Mint.com Will Provide Personalized Financial Advice: Beta Test the New Features
Starting today, Mint will begin beta testing some significant new features. Mint, a web application that helps you track your financial transactions, account balances, debt and budget, is branching into financial advice. For a few weeks, beta testers will have exclusive access to these new features described below. I have 200 invitations to share with Consumerism Commentary readers who would like to be part of this beta testing group. Keep reading to find out how you can receive an invitation to the beta testing program.
Almost two years ago, Consumerism Commentary contributor Sasha reviewed Mint, freshly minted. As I mentioned at the time, I figured I would not become a regular user of this software. I am a devoted user of Quicken Home and Business, and I am comfortable with my process. When Smithee noticed that Mint.com had been offering new features earlier this year, I still didn’t pay too much attention.
But I had the chance to speak today with Mint’s CEO Aaron Patzer and experience a preview of the new features the company plans to release to the public in a few weeks. To prepare, I signed into my Mint account for the first time in several months. I was pleasantly surprised to see Mint now supports automatic updates of a variety of investment accounts, loans, and house values, as well offers the option for manual entry accounts for cash expenditures. The charting and reporting functions are much improved.
New features now available for beta testers
Mint wants to get the word out about new additions that take the application’s financial insight and visibility to the next level: action steps to help you improve your financial situation. The developers worked with real, live financial advisers to develop five broad principles for guiding their users towards making healthy financial decisions: knowing your money, spending less than you earn, using debt wisely, investing your savings, and preparing for the unexpected.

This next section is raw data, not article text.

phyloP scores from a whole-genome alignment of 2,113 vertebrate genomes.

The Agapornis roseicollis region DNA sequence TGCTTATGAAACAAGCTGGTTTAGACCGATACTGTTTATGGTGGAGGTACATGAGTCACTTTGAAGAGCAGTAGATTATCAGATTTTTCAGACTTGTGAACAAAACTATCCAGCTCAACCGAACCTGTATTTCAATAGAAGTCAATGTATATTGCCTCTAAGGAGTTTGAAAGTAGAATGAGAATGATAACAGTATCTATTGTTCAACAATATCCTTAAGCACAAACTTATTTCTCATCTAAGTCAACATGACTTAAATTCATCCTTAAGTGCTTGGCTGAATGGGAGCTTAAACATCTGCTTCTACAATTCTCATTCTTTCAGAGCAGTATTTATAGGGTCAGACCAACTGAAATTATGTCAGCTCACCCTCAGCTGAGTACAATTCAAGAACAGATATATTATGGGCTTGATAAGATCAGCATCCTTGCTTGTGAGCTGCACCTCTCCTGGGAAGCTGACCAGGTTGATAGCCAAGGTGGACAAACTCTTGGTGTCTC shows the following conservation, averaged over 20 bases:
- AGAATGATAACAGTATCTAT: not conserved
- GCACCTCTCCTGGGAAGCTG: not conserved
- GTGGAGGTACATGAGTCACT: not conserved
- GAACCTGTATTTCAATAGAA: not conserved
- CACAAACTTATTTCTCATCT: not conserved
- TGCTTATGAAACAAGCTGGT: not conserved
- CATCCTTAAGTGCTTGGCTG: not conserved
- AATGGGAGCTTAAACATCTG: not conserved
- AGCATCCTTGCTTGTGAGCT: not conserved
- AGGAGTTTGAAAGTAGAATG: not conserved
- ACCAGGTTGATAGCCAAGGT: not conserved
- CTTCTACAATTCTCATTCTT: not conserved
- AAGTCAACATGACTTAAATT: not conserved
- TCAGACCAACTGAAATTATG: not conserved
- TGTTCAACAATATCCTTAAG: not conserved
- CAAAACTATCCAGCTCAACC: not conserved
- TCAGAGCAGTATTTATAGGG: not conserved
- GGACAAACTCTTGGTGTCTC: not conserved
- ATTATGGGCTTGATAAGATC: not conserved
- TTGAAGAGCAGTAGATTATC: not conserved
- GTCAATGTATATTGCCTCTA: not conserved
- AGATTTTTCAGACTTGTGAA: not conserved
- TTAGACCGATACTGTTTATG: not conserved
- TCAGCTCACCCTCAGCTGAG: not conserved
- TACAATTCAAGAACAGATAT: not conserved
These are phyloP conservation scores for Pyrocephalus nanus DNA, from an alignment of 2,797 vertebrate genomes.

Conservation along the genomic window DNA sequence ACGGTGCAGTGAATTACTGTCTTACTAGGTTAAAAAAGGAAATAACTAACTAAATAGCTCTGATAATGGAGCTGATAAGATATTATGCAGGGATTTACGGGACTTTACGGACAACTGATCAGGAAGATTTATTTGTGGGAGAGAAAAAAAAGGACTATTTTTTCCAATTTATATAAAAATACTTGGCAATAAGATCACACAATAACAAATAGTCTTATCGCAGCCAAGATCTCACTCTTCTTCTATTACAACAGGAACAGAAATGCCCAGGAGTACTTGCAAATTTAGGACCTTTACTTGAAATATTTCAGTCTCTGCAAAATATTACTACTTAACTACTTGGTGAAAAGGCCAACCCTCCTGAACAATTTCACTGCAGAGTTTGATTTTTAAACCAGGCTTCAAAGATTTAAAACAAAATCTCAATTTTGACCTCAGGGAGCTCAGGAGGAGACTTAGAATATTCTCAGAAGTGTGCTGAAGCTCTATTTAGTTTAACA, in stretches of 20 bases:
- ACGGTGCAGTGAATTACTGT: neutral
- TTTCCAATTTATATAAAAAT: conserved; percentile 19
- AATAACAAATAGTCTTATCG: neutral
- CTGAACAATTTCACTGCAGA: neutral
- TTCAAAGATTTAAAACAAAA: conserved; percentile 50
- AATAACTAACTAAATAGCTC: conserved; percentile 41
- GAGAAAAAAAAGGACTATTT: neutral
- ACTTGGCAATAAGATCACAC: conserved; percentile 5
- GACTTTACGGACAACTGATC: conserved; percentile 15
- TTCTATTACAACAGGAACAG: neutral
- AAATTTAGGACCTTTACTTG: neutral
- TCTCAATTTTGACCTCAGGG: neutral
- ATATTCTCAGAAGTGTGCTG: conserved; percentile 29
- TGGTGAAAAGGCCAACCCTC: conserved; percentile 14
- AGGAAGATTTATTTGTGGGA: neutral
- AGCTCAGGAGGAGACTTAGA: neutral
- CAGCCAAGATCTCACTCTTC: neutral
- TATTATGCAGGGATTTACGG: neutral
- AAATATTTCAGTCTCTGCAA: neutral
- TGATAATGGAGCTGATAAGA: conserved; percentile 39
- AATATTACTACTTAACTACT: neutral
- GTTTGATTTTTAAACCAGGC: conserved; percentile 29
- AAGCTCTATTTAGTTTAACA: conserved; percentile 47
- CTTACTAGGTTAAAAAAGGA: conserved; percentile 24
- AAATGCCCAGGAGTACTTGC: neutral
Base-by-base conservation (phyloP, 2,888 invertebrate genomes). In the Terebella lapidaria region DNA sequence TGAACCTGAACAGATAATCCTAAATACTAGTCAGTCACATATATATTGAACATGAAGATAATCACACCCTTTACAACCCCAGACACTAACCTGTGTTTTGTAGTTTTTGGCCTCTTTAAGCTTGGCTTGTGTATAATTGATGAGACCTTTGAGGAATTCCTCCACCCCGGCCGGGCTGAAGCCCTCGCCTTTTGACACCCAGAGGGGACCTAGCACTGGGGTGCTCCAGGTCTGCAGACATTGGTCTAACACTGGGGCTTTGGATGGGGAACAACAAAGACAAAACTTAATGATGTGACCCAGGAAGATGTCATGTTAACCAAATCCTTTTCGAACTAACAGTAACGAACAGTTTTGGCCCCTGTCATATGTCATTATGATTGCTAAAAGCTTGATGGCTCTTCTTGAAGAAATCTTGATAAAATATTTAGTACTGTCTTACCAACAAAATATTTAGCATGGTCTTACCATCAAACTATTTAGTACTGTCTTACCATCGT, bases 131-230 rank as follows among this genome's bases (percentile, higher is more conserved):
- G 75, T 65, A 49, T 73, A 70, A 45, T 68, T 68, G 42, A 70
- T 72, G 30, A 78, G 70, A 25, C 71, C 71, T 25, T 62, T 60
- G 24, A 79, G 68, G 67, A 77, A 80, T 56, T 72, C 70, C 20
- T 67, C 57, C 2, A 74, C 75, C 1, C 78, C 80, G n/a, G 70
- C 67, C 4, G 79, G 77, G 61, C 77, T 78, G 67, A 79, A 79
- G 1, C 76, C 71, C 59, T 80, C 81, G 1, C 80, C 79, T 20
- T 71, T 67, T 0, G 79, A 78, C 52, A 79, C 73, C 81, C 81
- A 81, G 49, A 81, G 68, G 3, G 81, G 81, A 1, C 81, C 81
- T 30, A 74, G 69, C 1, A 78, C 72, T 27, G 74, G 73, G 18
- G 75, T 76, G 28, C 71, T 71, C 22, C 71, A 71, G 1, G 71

A number of tasks are provided for each of these principles, and when you complete these tasks, Mint awards you points. The more points you earn, the higher your score. Mint also explains why each of these tasks is important for a financially fit lifestyle. Here’s what their task suggestions look like:
For each of the tasks, Mint walks you through the decision making process. Based on what Mint knows about your finances — and if you use Mint right, it will know just about everything — the application will provide you suggestions for high-yield savings accounts, even giving you a breakdown of the fees and minimum balance requirements if anything. For optimizing your credit card debt, Mint takes the amount you pay towards your debt each month and tailors its suggestions to your particular spending and payment habits. Based on a few assumptions, Mint explains how much you will save by switching.
It’s true that Mint has a relationship with many banks and credit cards. In other words, if you sign up for a savings account or credit card through Mint, these companies will pay Mint a small fee. According to Aaron Patzer, the choices are presented without preference towards these companies. If the best card for you is the Schwab Bank Invest First Visa Signature Card, it will be listed first, even though Mint may not get paid if you sign up for that particular credit card.
As I mentioned earlier, you receive points for making sound financial decisions. Some examples are surviving a month without being charged bank fees, reviewing your transactions each month, checking your credit report for errors annually, and investing for retirement. The points system is based on a game; you are awarded “trophies” for consistently performing well, a fun incentive for making the right choices.
There is some work to be done. Although the options presented for many of the tasks are personalized, the tasks themselves are only those that would apply to everyone. For example, while health insurance is covered in the fifth principle, life insurance is not. Right now, Mint does not know whether you are someone who would benefit from life insurance. This personalized level of suggestions is not yet possible through Mint. When asked about this, Aaron explained that Mint would not ask participants whether they have dependents, which would help determine more personalized financial advice. They may, however, use home ownership as a trigger; those who own homes are more likely to have dependents and would therefore benefit from life insurance. These enhancements might be developed later.
The competition for online financial management is intense, with Geezeo adding new features frequently as well. I may be too stubborn to discard all that I have done with my desktop software in favor of a web-based application, but as these online applications mature, I’m starting to see the value for people other than financial novices.
How to become a Mint beta tester
I have 200 invitations available for those who would like the chance to enjoy these new features of Mint several weeks before the broader public, and importantly for the software developers, provide feedback and suggestions. Here is all you need to do in order to receive access.
- If you haven’t already, set up an account at Mint. It’s free and secure.
- Send an email to firstname.lastname@example.org requesting access and include the email address you use to log into Mint.
In a few days, you will be inducted into the beta testing program and you will receive access to these new features.